On Thursday night, I went and saw Speed Racer in IMAX at The Bridge across the street from work. I mentioned before that I wanted to see it but nobody seemed to be excited about it but me, then I mentioned that my buddy Chris told me he saw it and liked it.
Leah and Devon and I (along with Dev’s girlfriend) actually were considering seeing this last week on Mother’s Day but logistically it ended up not possible because of the boy’s coming back from a Model U.N. thing right when we were going to see it. Leah had not been excited to see it, it was more an excuse to hang with Devon and I know Leah was excited that I was excited.
I went alone after work Thursday. Nobody from work was excited to see it. Mind you, these are gamers, nerds, and fanboys–and I mean those terms with the utmost respect! I think part of what deterred people was that the advertising is very true to the film. It’s outlandish.
Here’s a fight between Racer X and some baddies.
Those lines of motion are a stylistic choice that is very much in keeping with the kinetics of the original animation. The animation in the original anime, and when I was a kid I never heard that term. Speed Racer was just this odd cartoon that I could watch when I visited my friends Celsito and Carlos. For whatever reason they liked Speed Racer. This would have been in about 1976-1978 or so.
Leave it to Wikipedia to catch me up on the history. I was 7 years old in 1977, and at that point the animated Speed Racer was already 10 years old. I only knew that the thing looked amazing and utterly unlike every other cartoon. It was like the white whale when I could actually see an episode. In retrospect much of the animation has a lot of basically static images with looping animation, and many images freeze frame with a camera move or zoom to emphasize the action. That technique seems like a cheat, and in less capable hands, it makes the animation suck. Scooby Doo, for example, is an example of a cartoon I dislike because of cheap animation tricks like this.
Sidebar: I stayed with Celsito and Carlos and their family when my sister was born. I vividly recall being called to their kitchen, which I remember as big and very white. They lived in a great house in San Gabriel. I was called to the kitchen to take a call from my father, who announced to me that I had a sister named Kelly. I was seven years old and it was awesome news but I had no idea what it really meant to me. The other thing I remember is someone (was it their Mom? or maybe a babysitter or housekeeper?) grinding masa to make tortillas. Oh, and they had some big Kiss posters too, in their room. Actually, I remember a lot more, but that’s another subject.
So you might make the argument, given how many memories Speed Racer activates in my brain, that it’s a pure nostalgia trip for me. I like Speed Racer because it is true, but enhances, something I enjoyed as a kid. That sounds roughly correct to me, and perhaps accounts for the limited appeal and so far, failing box office of the film.
The movie does have some real hokum in it. The characters are archetypes–pushed “to the max.” This did not really bother me, I was carried away. The film has a lot of goofy digressions in it, visual jokes, outright slapstick, but that didn’t bother me either. If you remember the cartoon, there’s a lot of silliness with the younger son, Spritle, and his monkey Chim-Chim. They get into shenanigans, stowing away and accidentally getting into fights. They’re very expressive and utterly unrealistic.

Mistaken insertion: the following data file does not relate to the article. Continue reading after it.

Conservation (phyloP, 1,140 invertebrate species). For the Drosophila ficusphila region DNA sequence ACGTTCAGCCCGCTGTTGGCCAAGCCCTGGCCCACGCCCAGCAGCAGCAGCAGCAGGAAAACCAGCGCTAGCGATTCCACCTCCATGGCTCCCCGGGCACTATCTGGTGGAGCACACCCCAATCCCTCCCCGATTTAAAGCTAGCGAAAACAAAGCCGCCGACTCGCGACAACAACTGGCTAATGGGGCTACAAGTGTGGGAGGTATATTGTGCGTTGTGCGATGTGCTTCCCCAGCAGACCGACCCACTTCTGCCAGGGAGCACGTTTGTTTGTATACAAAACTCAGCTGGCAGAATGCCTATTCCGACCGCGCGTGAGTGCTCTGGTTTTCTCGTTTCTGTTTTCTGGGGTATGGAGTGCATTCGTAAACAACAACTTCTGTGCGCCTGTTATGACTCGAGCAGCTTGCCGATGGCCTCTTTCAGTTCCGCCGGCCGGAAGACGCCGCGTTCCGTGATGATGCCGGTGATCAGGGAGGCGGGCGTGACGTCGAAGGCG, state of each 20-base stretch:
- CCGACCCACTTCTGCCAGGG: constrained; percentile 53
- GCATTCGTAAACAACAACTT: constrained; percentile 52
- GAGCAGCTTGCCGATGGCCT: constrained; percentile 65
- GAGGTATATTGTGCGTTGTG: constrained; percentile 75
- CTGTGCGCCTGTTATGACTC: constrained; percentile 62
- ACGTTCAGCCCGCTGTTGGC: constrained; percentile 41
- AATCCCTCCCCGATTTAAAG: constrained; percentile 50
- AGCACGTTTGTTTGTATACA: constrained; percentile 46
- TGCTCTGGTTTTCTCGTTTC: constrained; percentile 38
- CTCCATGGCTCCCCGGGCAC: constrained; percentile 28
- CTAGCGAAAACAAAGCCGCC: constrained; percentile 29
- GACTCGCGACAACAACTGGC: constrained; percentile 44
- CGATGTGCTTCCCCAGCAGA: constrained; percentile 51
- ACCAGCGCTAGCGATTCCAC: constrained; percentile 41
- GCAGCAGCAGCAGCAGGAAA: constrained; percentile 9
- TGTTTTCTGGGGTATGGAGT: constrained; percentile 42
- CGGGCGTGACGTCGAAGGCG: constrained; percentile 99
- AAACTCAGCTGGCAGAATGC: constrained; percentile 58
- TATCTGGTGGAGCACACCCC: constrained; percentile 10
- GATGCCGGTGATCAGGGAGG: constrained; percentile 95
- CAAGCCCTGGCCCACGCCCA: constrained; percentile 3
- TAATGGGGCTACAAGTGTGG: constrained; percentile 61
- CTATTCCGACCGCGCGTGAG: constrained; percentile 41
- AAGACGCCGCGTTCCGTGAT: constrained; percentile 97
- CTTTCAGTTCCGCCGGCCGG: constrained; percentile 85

The action in the film is really great and really fun. When I got out, my co-worker Rich asked me if the movie was like a giant piece of candy–and I said absolutely. He didn’t see it, but he nailed the thing that is so fun about it, it’s like a giant piece of candy. The thing is made of magic, and it utterly sweet, and carries you along in a very satisfying way. I think if you don’t want that sugar rush, or you can’t suspend your disbelief, then you could be driven crazy by the movie. But I definitely was in the mood to have fun.
One of the things I enjoyed most in the movie was the attention to design–giant, over the top futuristic and retro design. Every square inch of the movie is designed. While in some movies, this actually takes you out of the “reality’ of the movie. I think the Star Wars prequels are a good example of incredible design and creatures taking you out of the world they are trying to put you in. The original trilogy was grounded in many more practical effects. When Luke gets hit by something, or falls, it looks like it’s really happening. When similar stuff happens in The Phantom Menace, it’s usually clear that they are in a giant computer generated space. Something is lost there. Speed Racer somehow manages to steer clear of this, despite being almost completely invented space. The visual style is never realistic–it’s always pushed into something that is peculiarly Speed Racer-ish, but always internally consistent.
As I said, I had a great time. It’s actually likely that I’ll try and see it again. I didn’t even mention how impressive and clean the screen at IMAX was. It was huge! Initially I had a hard time taking it all in, but once the trailers were done I had figured out how to look at the screen and understand it. It’s a scale I’m not used to in movies.